Popularity of electric scooters 'threatens to eat bike share's lunch'
Electric scooter rental schemes threaten to "eat bike share's lunch" by grabbing a significant chunk of Scotland's fast-growing cycle hire market when they arrive north of the Border, a cycling expert has predicted.
Oliver O’Brien, of University College London, said: “This could be a much bigger change to how people move around our cities than bike share could be.
"It may well eat bike share’s lunch, even if it’s not a form of ‘active’ travel.”
The claim came as Glasgow councillors will tomorrow be recommended to approve the launch of an e-scooter hire scheme following a series of pilots that got underway in England this summer.
Mr O’Brien, a data researcher at the university’s consumer data research centre, who has analysed bike share schemes for ten years, said: “In many cities worldwide, we’ve seen operators with both bikes and e-scooters quite quickly scale down their bike share fleets.
"Lime is doing this a lot, such as in Milton Keynes.
He told a webinar organised by CoMoUK, which promotes transport-sharing schemes: "I have every reason to believe this success will translate to Scotland too, particularly if e-scooter shares here can operate in a ‘pure dockless’ mode [without docking stations].
“They take up less space so result in less street clutter."
O’Brien said rental e-scooters in the trials launched in England this summer, such as Milton Keynes and Coventry, had been used three to six times a day while hire bike schemes had seen cycles rented two to four times a day.
He said: "E-scooters appear to be more attractive to potential users who cannot see themselves on a bike, while at the same time being easier and simpler hardware and technology for an operator to maintain.
"It seems bike share hits a natural resistance with a proportion of the population that just doesn’t want to cycle but doesn’t mind the concept of e-scooters.”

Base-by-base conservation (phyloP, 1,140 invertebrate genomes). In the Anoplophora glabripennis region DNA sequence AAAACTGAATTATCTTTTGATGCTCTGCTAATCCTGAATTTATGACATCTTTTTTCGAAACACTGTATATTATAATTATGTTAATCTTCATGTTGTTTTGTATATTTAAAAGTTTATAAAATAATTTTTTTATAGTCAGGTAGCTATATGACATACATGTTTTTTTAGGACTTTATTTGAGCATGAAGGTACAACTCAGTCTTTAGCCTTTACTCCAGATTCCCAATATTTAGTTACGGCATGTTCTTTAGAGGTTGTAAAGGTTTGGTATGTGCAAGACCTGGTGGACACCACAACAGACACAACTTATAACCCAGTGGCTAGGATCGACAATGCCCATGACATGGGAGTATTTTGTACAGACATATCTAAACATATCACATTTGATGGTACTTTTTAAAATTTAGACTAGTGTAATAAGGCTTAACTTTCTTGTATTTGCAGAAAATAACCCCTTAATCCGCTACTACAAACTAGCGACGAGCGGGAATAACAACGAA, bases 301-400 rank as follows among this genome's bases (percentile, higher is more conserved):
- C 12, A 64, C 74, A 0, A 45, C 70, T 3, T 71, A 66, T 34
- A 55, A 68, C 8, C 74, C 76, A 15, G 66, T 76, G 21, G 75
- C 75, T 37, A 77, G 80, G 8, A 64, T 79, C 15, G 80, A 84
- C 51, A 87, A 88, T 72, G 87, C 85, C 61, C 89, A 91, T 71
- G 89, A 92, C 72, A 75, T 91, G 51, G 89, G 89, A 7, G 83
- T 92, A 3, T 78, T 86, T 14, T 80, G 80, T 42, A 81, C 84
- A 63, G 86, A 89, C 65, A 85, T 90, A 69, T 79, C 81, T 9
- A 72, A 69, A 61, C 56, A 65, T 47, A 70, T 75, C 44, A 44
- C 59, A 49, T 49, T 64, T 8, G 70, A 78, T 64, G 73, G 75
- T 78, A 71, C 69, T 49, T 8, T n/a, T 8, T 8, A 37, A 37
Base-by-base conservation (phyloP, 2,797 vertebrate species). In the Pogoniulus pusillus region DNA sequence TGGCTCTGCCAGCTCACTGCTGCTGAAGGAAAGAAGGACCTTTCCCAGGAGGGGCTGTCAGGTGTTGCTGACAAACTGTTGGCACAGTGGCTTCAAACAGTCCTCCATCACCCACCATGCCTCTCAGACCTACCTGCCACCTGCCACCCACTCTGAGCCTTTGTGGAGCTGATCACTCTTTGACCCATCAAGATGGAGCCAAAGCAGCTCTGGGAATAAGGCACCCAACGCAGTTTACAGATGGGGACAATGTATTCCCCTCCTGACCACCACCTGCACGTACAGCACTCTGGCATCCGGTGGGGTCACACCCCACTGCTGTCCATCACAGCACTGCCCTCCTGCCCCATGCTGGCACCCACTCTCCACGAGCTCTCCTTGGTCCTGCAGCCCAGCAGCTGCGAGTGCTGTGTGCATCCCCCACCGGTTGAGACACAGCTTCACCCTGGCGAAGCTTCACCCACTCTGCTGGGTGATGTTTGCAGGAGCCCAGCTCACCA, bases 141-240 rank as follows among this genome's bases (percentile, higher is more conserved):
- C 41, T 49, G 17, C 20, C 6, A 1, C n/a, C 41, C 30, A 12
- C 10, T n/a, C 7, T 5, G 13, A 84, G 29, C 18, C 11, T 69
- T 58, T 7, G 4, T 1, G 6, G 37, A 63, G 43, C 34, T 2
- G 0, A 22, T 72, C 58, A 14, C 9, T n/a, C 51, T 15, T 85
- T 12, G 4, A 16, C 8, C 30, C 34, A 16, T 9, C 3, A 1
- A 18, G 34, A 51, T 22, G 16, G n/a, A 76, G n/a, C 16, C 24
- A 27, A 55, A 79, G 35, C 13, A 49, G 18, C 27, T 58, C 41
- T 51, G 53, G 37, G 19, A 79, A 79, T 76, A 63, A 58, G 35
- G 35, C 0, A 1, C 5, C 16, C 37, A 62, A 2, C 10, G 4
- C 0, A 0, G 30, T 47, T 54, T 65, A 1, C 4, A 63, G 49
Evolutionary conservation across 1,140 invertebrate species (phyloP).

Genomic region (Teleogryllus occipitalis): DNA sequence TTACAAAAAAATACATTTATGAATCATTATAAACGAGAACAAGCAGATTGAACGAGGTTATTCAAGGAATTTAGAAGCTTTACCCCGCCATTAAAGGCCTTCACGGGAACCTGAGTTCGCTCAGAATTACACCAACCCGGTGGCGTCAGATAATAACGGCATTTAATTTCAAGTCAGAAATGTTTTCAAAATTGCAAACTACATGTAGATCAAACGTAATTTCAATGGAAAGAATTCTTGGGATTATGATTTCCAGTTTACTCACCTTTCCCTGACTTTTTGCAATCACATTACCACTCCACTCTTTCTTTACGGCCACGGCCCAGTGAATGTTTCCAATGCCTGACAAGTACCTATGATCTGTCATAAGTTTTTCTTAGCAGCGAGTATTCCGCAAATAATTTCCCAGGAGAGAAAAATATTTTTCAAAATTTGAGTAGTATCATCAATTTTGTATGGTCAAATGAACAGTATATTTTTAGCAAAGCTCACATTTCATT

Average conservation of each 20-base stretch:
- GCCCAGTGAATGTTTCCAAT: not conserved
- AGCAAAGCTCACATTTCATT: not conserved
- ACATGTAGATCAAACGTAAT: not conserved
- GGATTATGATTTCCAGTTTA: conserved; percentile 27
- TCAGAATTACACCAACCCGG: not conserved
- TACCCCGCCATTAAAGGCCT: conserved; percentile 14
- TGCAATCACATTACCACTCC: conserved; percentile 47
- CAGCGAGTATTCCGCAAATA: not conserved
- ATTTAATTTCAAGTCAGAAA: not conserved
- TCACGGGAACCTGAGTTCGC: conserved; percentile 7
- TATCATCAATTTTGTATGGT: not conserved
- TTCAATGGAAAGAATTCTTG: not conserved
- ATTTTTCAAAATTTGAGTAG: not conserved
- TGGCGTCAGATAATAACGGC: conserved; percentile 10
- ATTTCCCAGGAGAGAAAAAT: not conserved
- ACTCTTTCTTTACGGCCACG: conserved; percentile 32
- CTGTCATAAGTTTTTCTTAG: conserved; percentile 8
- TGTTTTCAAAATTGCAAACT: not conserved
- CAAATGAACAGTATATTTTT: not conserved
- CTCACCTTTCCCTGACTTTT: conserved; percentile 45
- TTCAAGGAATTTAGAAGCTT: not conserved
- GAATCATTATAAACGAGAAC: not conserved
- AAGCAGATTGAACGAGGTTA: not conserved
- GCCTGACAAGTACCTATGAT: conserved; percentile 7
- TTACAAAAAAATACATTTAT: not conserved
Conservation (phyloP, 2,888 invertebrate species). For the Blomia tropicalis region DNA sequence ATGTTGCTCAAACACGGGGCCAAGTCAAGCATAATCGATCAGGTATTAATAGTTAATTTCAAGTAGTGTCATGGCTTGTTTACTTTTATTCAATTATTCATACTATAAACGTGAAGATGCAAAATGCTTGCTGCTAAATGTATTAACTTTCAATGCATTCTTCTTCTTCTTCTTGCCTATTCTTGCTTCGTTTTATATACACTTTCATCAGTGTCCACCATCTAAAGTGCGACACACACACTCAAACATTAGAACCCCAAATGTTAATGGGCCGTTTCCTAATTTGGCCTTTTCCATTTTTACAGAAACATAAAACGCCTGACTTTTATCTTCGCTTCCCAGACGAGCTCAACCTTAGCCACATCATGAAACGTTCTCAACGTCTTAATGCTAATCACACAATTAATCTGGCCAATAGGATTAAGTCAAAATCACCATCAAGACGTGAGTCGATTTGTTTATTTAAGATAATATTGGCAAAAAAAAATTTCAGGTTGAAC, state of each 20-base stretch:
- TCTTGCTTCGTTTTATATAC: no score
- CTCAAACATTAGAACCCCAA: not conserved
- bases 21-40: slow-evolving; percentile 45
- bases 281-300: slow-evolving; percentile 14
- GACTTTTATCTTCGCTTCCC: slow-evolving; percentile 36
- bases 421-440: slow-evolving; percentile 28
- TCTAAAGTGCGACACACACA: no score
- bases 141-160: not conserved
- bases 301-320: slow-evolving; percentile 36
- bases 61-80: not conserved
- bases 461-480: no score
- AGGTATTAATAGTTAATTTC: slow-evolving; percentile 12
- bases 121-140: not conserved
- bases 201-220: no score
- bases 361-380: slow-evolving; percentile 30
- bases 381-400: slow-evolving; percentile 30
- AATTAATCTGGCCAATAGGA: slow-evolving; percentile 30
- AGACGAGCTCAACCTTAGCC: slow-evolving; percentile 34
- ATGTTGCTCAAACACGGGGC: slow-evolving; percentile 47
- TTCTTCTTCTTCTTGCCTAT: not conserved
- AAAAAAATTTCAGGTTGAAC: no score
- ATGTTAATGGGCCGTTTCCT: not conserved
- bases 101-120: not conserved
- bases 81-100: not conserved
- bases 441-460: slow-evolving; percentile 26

He added: "It’s hard to make money from bike share - the Scottish weather, historic reluctance to cycle, and need for bulky docking stations due to the sizes of the bikes."
CoMoUK said e-scooters should not detract from bike rental schemes.
Scotland director Lorna Finlayson said: “The evidence globally has been that e-scooters are a useful addition to sustainable mobility that co-exists with other forms of sharing ways of getting around.
"It is important that gains in e-scooter use do not come at the expense of bike share or cycling more broadly given the UK’s decarbonisation, congestion and pollution challenges.”
Glasgow City Council said there was a place for e-scooters because of the “notable success” of its six-year-old cycle hire scheme, which had expanded to 800 bikes, including electric bikes.
A spokesperson said: “It was felt e-scooters could offer a further low-carbon alternative to car and public transport use.
"This is of particular importance in the light of the city’s decision in 2019 to be carbon neutral by 2030.”
However, an e-scooter scheme would require new Scottish legislation to permit the use of cycle lanes.
It is also opposed by groups representing blind people, which fear collisions with pedestrians because they claimed it would be difficult to enforce a pavement riding ban.
Transport for Edinburgh, the city council-controlled body which runs the Just Eat Cycles hire scheme, is still considering the merits of introducing e-scooters too.
Chief executive George Lowder said: “We are developing our understanding of e-scooter operations to help inform any future decisions.
"Our highly-successful cycle hire scheme means we have an infrastructure and a partner with whom we could work to deliver a trial.
“For a trial to take place, there needs to be further consideration of the pros and cons.
"A viable trial would need to consider the e-scooter market to make sure providers can ensure safety, reliability and value for money, amongst other requirements necessary to administer a successful hire scheme.”
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